Once considered outdated and redneck, dirt oval racetracks have made a resurgence across the rural swaths of America. With unending regulations and expensive fares making it hard to justify trips to a NASCAR race track, local dirt track racing has come back full throttle.
Early oval racing in the United States has its origins in bootlegging during Prohibition, when drivers ran bootleg whiskey made in the Appalachian Mountains. Bootleggers used small, fast vehicle to transport their wares, often evading police. Drivers modified their cars for speed and handling and to increase cargo capacity.
While Prohibition was repealed in 1933, the bootlegging didn’t stop. Drivers continued to make runs, evading the government who were attempting to collect taxes owed. By the 1940’s, drivers were racing their modified vehicles for profit and fun on rudimentary dirt oval tracks, mainly in the southern United States. It eventually led to the founding of NASCAR in 1948.
Many thought dirt track racing would die after NASCAR switched to racing on asphalt beginning with its 1971 season, but there is something enduring about the local tracks. They are cheap to attend—far cheaper than a NASCAR race. It’s also entertaining, akin to watching a contact sport like football—you’ll see cars get smashed and windows get broken. And fans can get invited into the pits, greeting and talking to the race car drivers.
The barriers to entry are also low. Less expensive cars mean that the everyman can afford to race. More cars generally mean more unwavering fans who become religiously devoted to the sport.
But with 985 oval racetracks in the United States, three-fourths of which are dirt, something is bound to give. The national recession pinched the pursestrings of far too many guests, leading to lower attendance numbers. Coupled with poor management and ill maintenance of tracks, possibly because of lower revenues, the number of speedways, dirt and paved, has begun to retreat.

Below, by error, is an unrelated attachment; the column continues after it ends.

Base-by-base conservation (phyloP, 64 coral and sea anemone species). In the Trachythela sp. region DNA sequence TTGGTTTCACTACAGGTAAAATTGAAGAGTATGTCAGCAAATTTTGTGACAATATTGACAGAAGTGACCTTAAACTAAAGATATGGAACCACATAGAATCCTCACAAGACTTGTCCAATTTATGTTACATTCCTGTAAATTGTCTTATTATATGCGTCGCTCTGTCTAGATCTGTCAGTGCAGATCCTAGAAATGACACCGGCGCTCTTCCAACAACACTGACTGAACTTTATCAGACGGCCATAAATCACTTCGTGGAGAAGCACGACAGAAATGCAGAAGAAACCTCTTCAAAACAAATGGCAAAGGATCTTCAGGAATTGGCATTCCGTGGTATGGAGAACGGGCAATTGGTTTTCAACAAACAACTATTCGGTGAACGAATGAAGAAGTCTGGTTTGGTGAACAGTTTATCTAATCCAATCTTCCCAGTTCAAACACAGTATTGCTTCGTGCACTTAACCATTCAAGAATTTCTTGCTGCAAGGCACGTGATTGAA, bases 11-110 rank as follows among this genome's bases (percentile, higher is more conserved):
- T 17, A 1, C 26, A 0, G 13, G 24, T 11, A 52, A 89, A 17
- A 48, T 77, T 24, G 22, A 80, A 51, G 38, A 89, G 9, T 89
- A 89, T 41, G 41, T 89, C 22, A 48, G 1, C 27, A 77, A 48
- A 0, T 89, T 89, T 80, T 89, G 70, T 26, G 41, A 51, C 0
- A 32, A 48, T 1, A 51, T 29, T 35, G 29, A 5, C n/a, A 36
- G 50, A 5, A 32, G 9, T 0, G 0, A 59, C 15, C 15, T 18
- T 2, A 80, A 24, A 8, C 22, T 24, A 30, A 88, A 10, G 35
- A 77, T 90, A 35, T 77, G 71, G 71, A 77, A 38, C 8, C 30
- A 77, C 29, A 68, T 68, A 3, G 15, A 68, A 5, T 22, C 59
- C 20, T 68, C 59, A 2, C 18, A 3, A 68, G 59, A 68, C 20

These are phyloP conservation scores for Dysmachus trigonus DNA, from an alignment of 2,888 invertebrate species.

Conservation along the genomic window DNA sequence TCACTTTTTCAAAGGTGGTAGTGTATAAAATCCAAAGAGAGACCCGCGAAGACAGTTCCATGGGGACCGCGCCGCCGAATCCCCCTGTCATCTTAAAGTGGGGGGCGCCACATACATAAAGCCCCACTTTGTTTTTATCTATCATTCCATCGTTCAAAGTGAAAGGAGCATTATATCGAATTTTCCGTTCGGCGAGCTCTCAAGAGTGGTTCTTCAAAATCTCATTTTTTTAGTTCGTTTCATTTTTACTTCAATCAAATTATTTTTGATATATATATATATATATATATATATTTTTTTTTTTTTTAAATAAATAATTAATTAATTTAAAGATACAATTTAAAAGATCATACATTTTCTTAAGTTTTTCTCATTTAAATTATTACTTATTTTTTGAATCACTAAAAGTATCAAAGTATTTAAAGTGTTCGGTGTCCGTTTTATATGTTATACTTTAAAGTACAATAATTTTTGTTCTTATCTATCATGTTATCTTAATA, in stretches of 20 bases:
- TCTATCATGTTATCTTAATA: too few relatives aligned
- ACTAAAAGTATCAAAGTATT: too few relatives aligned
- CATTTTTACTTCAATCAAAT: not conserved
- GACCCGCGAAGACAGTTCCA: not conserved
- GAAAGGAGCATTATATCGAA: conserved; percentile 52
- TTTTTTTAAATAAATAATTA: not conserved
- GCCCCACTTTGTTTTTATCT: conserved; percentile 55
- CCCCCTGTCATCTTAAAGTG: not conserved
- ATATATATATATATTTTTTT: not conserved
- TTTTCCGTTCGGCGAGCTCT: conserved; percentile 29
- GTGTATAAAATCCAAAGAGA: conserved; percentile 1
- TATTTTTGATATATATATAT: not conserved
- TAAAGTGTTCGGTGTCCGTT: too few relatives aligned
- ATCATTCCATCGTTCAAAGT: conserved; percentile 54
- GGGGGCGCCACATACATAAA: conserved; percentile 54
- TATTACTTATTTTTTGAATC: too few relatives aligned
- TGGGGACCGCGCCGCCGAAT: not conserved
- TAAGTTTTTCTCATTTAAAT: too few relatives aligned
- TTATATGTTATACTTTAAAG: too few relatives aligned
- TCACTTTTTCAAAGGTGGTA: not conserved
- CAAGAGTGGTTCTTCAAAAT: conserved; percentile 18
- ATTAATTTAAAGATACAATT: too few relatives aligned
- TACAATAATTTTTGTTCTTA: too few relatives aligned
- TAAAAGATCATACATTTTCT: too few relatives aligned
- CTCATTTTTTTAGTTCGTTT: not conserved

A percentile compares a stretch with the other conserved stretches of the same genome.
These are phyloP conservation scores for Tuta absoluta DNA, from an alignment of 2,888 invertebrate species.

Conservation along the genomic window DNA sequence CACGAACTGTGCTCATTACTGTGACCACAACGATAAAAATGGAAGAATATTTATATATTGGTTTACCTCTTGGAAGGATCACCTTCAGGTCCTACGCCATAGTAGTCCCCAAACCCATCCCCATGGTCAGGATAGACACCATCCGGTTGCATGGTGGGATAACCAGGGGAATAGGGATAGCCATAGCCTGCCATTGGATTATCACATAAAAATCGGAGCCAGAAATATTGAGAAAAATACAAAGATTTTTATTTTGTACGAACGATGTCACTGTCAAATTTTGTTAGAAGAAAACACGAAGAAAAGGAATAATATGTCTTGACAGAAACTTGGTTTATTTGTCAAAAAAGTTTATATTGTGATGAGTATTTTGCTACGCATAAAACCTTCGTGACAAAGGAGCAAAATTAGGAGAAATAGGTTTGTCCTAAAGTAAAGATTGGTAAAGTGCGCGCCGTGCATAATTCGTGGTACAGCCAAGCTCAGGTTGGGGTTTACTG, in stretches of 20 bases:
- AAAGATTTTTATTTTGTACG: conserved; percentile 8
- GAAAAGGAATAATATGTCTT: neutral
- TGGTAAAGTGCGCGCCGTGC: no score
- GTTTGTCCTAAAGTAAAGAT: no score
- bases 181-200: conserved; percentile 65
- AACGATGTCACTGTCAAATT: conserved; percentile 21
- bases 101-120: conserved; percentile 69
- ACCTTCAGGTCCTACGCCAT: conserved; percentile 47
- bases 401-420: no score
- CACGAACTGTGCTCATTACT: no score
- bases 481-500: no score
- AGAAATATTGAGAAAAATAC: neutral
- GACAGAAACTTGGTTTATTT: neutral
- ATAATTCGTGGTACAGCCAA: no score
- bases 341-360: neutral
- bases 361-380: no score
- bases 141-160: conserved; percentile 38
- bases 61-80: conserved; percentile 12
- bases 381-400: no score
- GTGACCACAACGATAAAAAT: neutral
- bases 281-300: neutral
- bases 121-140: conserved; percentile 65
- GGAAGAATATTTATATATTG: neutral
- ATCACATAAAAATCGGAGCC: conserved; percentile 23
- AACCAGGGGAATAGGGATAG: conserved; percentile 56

Last night, I paid a visit to the abandoned West Virginia Motor Speedway near Parkersburg, West Virginia. I only had a short window to photograph the track as a rainstorm was making inroads. It was unseasonably warm, at near record temperatures, which made the trek to the speedway effortless. After a brief hike to the site, I scampered down to the overgrown oval in the twilight to take in the expanse scenery.
Grandstands, built into the earth, have become shelves for tall grass and weeds. Guardrails that once protected drivers now rust in the deteriorated oval. An overgrown scoreboard, last updated in 2011, adorn the track, flanked by towering lights long disconnected. Elsewhere, a broken-down car, with all of its windows smashed out, lay discarded next to a pile of automobile parts. Concessions and restrooms lay ransacked and destroyed. Once groomed campgrounds are now muddy quagmires.
The speedway, with a 5/8-mile clay oval, opened in May 1985 with the All Star Circuit of Champions Late Model Series. It prospered for many years, delighting thousands of fans until the 2001 season. That’s when KC Spurlock, the leaser of the speedway, failed to make payments to a half dozen drivers. Ultimately, Renegade Dirt Car Racing Series, which sanctioned the event, paid the drivers. Others, such as track staff, advertisers and others, went unpaid, sullying the reputation of the venue.
Pay Minnite reopened the speedway in July 2002 with the UDTRA Pro DirtCar Series. Unfortunately, waning attendance forced the closure of the track after the 2011 racing season. It was restarted in 2013 after the track was shortened to 4/10-mile but it could not regain its footing. Fans complained about endless dust storms kicked up by arid tracks and shorter races due to the track length. After one season, the West Virginia Motor Speedway once again closed.
The owner of the property has expressed interest in leasing the land over to a developer but it is unlikely that the race track will reopen.
It began to sprinkle as I finished up the last of my photographs. As I hiked back towards my car, the brief drops of rain turned into a downpour. How fitting that a cold rain ended a trip into one of West Virginia’s most unique abandonments.